In-brief: One week after the WannaCry ransomware knocked out hospitals in the UK and subway fare systems in Germany, the malware is as notable for who it didn’t affect for who it did. Among those spared WannaCry’s wrath: federal IT systems in the U.S. as well as consumers. But why?
In-brief: Hospitals across England were forced to divert patients from emergency departments after suffering what has been described as a cyber attack involving ransomware, according to published reports and a statement from the UK’s National Health Service. (Editor’s Note: Updated to include information on the Wana ransomware. PFR May 12, 2017)
In-brief: A website run by the National Health ISAC will serve as a clearing house for information on security vulnerabilities in medical devices, the first of its kind in the US.
In-brief: The new year won’t bring relief for the healthcare industry, which faces a range of new, sophisticated attacks seeking paydays and access to electronic health records, a new survey by Experian finds.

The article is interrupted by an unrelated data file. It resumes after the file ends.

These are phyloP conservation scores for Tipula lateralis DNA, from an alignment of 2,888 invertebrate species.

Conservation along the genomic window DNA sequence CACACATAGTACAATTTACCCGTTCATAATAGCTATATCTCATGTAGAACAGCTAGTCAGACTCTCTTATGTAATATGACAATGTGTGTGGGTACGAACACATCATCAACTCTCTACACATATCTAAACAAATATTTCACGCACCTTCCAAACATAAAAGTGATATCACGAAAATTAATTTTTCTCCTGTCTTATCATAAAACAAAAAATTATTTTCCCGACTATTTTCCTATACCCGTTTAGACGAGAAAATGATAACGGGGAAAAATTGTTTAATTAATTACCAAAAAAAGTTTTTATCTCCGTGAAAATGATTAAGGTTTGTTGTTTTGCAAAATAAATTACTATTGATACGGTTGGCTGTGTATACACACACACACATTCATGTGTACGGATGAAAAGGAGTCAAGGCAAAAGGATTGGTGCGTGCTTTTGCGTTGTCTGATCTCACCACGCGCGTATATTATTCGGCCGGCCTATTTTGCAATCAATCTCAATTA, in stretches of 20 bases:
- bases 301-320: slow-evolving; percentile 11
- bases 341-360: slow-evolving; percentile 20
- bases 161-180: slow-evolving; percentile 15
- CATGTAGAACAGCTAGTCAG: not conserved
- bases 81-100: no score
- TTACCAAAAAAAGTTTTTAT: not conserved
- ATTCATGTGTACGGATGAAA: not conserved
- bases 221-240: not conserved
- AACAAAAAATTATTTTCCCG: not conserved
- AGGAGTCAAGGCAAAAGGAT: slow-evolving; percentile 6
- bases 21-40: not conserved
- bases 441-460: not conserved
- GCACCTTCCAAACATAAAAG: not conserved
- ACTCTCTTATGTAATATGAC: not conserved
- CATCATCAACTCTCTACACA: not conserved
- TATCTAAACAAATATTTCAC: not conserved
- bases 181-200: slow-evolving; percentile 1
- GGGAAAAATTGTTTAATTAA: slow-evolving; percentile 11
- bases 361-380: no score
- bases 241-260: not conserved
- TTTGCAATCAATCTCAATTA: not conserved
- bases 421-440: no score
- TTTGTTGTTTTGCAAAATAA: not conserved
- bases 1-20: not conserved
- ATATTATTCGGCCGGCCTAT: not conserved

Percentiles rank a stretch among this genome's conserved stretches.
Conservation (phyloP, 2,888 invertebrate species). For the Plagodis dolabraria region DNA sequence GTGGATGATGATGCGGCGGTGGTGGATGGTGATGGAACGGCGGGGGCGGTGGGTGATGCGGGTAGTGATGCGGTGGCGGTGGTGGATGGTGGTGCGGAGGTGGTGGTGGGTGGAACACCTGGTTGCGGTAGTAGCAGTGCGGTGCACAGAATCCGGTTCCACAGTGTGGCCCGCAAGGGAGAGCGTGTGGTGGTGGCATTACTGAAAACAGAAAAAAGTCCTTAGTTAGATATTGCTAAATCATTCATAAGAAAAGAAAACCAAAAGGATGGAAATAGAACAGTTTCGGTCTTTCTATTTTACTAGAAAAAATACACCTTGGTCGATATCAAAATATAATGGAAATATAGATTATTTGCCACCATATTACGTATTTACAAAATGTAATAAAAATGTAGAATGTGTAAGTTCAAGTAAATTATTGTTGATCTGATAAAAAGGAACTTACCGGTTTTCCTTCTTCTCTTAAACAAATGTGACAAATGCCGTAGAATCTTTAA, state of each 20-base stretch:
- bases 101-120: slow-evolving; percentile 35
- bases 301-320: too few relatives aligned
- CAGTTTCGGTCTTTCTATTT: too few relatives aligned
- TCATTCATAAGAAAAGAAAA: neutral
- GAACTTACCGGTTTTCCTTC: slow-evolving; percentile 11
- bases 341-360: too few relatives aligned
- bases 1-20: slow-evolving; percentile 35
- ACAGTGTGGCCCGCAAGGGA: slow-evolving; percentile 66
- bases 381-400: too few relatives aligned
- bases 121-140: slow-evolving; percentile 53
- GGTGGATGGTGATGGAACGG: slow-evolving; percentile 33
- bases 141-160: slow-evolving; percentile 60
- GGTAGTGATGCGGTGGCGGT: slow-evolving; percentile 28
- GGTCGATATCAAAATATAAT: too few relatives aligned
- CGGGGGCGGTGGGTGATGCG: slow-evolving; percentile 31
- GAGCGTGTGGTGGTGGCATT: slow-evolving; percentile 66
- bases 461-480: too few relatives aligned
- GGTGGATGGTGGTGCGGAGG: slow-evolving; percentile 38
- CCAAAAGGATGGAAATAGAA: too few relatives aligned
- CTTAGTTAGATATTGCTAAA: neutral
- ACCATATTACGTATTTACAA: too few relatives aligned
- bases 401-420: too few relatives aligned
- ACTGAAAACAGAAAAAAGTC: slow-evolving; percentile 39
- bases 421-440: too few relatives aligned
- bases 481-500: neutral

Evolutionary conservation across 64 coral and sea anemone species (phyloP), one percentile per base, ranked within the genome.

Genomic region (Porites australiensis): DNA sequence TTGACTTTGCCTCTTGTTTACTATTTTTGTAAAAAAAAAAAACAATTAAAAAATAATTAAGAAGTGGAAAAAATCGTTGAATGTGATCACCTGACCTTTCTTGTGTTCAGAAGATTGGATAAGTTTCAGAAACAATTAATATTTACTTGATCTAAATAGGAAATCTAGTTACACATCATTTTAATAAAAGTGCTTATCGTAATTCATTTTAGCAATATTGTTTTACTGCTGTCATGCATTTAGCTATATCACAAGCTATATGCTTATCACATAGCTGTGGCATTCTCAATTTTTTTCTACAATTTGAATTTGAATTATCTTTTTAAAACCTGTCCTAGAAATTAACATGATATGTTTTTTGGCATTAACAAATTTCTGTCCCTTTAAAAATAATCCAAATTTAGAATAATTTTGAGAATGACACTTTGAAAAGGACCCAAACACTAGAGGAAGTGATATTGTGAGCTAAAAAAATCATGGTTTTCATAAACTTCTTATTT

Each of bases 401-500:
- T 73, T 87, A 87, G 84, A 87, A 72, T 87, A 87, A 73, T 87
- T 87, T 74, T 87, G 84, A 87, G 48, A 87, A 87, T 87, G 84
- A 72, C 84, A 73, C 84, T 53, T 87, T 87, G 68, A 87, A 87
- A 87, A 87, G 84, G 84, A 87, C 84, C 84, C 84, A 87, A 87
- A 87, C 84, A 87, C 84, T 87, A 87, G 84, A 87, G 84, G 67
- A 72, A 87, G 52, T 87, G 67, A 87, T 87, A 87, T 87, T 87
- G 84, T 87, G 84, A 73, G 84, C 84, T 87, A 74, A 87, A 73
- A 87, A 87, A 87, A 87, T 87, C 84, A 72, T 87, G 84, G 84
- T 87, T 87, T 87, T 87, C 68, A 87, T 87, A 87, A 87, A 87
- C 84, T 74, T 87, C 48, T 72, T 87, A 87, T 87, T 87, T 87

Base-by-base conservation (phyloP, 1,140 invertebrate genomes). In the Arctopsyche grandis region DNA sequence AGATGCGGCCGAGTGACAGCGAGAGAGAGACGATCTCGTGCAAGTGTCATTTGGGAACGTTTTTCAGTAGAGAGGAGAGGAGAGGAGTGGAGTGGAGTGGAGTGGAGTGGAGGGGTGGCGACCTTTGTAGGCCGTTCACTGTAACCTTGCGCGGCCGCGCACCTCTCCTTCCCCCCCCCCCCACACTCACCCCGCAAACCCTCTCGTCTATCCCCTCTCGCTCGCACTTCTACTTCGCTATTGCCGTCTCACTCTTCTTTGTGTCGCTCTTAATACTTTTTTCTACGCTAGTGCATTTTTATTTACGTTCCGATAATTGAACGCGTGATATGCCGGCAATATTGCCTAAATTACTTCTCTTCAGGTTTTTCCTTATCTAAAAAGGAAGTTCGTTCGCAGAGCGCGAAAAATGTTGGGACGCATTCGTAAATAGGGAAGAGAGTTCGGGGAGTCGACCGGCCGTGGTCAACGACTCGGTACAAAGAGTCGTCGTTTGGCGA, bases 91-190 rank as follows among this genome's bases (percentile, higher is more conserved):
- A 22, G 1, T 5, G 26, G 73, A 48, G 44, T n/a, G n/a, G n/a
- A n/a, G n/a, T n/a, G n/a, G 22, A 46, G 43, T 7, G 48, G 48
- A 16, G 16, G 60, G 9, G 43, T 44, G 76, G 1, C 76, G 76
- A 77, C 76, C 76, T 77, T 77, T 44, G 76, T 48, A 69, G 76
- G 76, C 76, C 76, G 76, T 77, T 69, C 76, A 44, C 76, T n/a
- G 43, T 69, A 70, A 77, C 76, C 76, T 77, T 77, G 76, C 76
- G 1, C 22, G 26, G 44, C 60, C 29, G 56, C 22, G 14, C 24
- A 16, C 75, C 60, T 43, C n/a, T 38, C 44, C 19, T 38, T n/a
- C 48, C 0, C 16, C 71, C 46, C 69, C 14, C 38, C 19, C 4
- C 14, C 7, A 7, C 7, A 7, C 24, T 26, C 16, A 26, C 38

San Francisco’s Municipal Transportation Agency (MTA) was hit with a ransomware attack over the weekend, disrupting a number of agency computer systems including email, the MTA said in a statement on Sunday. And security experts say that the ransomware used has a reputation for virulence. Computer terminals observed at MTA (or “Muni”) stations displayed a message that read, in part, “You Hacked. All Data Encrypted” over the weekend, paralyzing toll collection operations and forcing the MTA to open its turnstiles and let the public ride for free. According to a report by The San Francisco Examiner claims that the ransomware thieves have infected more than 2,000 of the agency’s 8,000 computers, affecting not only fare collection, but also systems that assign routes to bus drivers. The thieves are demanding $73,000 in ransom, paid in bitcoin. In a statement on Sunday, San Francisco MTA said that the attack “disrupted some of our […]